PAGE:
In “On Mentors,” he writes about the importance of finding a mentor but also the importance of being a mentor. In “On Orientation,” he takes partial responsibility for denying Bayard Rustin, whom Lewis calls “one of the best intellects of the movement” and the person who organized the March on Washington, the right to be chairman of the march because he was gay. But by the end of his life, Lewis believed “you should be free to love whomever you want. … And nobody should be the victim of discrimination on account of sexual orientation.”
The essays in “Carry On” came from conversations Lewis had with Young, who prompted him with questions about his life and philosophy.
“His responses were unadorned, impromptu statements, which he delivered with both conviction and a serene straightforwardness that were quintessential John Lewis,” said Young. “The Congressman wanted the work of making a more just society to continue after he was gone, and he hoped the book would help guide and inspire others to follow in his path. It was his gift to the world as he was leaving it.”
In his essay “On Books,” Lewis expresses his appreciation for comic books, citing how important the 1957 comic “Martin Luther King and the Montgomery Story” was to the civil rights movement. He also mentions how proud he was of the work he did on “March,” the graphic memoir trilogy he penned with Andrew Ayden, featuring illustrations by Nate Powell. It won the National Book Award in 2016.
The sequel to “March” comes out Aug. 3. “Run: Book One” (Abrams ComicArts, $24.99) features the same creative team with the addition of illustrator L. Fury.
Courtesy of Abrams ComicArts
Courtesy of Abrams ComicArts
Picking up where “March” left off, “Run: Book One” begins after the passage of the Voting Rights Bill in summer 1965 and spans one year to the summer of 1966 when Lewis was forced out of the Student Nonviolent Coordination Committee (SNCC) after three years as its chairman.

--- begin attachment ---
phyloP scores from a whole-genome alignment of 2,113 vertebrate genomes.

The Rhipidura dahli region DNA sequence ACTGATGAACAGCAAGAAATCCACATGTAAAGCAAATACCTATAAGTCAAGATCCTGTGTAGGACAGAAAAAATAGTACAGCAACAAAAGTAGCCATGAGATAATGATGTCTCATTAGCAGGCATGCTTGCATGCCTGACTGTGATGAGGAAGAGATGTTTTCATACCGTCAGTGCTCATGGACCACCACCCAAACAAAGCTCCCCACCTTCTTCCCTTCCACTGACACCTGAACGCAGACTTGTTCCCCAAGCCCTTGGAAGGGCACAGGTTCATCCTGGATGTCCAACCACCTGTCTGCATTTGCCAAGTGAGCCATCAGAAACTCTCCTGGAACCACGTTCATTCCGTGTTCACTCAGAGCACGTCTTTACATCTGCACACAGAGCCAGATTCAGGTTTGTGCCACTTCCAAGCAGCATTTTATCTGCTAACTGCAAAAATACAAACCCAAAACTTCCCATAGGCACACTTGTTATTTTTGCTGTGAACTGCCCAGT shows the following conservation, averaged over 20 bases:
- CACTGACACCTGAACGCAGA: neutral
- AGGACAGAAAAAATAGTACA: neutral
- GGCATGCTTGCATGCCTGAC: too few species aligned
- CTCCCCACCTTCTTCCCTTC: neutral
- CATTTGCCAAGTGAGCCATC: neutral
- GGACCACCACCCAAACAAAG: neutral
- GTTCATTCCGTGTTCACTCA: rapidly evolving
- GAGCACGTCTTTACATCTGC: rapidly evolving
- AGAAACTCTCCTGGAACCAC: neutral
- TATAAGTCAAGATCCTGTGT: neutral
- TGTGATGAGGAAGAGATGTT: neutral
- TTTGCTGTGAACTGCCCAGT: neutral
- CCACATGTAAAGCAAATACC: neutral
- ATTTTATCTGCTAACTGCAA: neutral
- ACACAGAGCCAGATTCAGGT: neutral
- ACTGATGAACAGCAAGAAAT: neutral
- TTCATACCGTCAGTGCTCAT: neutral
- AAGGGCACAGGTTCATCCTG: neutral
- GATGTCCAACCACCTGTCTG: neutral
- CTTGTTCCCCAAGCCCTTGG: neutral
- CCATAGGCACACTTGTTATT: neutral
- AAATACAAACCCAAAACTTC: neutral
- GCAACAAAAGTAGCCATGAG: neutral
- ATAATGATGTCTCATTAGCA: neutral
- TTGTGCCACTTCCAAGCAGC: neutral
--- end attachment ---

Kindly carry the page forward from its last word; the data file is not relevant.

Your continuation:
It is a powerful account of a pivotal moment in the civil rights movement that saw divisive infighting among the leadership of SNCC, increased visibility of the Ku Klux Klan and an attempt by the Georgia General Assembly to disavow Julian Bond’s election to the state legislature — twice.
The artful combination of text and images paints a harrowing picture of the violence that continued to rock the movement. The killing of 26-year-old seminary student Jonathan Daniels by a deputy in Hayneville, Alabama, is conveyed with a sober illustration. The entire page is mostly black except for the faint gray image of a smoking shotgun on the extreme left side of the page. Equally effective is the jumble of small, sharp-cornered panels filled with angry faces and a fist on a knee to capture the heated debate at the SNCC conference that ousted Lewis.
At the heart of “Run: Book One” is SNCC’s shift away from nonviolence and toward a Black separatist philosophy that was at odds with Lewis, who never wavered from his belief in peaceful protest.
The book ends on a heartbreaking cliffhanger. A full-page illustration provides a bird’s-eye view of Lewis walking out the door of SNCC carrying a mail bin of his meager possessions. The text says: “I was 26 years old … I was broke … I had no job … For my entire adult life, the movement had been my family. I had no wife … No children … No place to even call home anymore.”
Lucky for us, we know better things are in store.
Suzanne Van Atten is a book critic and contributing editor to the Atlanta Journal Constitution. Contact her at email@example.com. Follow her on Twitter at @svanatten.